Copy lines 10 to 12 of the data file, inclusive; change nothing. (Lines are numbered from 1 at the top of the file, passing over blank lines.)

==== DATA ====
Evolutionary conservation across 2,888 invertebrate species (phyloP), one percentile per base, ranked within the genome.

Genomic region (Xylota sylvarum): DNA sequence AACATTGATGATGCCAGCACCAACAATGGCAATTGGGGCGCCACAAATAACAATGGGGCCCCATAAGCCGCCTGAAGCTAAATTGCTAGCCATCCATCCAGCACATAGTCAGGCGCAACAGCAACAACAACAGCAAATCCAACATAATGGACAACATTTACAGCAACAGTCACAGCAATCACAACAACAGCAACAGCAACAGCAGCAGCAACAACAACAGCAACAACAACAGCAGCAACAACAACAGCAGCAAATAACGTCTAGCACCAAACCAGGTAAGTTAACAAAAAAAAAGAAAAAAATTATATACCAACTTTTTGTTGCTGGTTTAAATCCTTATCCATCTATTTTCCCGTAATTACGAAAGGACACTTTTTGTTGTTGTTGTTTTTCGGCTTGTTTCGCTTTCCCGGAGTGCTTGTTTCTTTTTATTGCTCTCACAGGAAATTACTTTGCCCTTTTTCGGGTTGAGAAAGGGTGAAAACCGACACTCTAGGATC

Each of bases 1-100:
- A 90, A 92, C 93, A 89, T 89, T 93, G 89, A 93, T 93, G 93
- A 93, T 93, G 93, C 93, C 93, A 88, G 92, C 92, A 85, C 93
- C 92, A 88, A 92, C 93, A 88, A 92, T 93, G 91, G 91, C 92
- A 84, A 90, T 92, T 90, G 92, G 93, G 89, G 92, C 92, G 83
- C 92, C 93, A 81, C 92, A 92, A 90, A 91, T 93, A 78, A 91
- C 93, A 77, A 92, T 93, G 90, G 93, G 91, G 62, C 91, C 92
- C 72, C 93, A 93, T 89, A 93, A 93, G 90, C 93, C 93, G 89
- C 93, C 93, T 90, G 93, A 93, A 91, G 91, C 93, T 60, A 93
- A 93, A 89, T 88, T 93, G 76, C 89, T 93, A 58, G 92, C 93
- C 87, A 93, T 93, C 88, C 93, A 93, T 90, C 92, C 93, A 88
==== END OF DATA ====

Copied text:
- C 72, C 93, A 93, T 89, A 93, A 93, G 90, C 93, C 93, G 89
- C 93, C 93, T 90, G 93, A 93, A 91, G 91, C 93, T 60, A 93
- A 93, A 89, T 88, T 93, G 76, C 89, T 93, A 58, G 92, C 93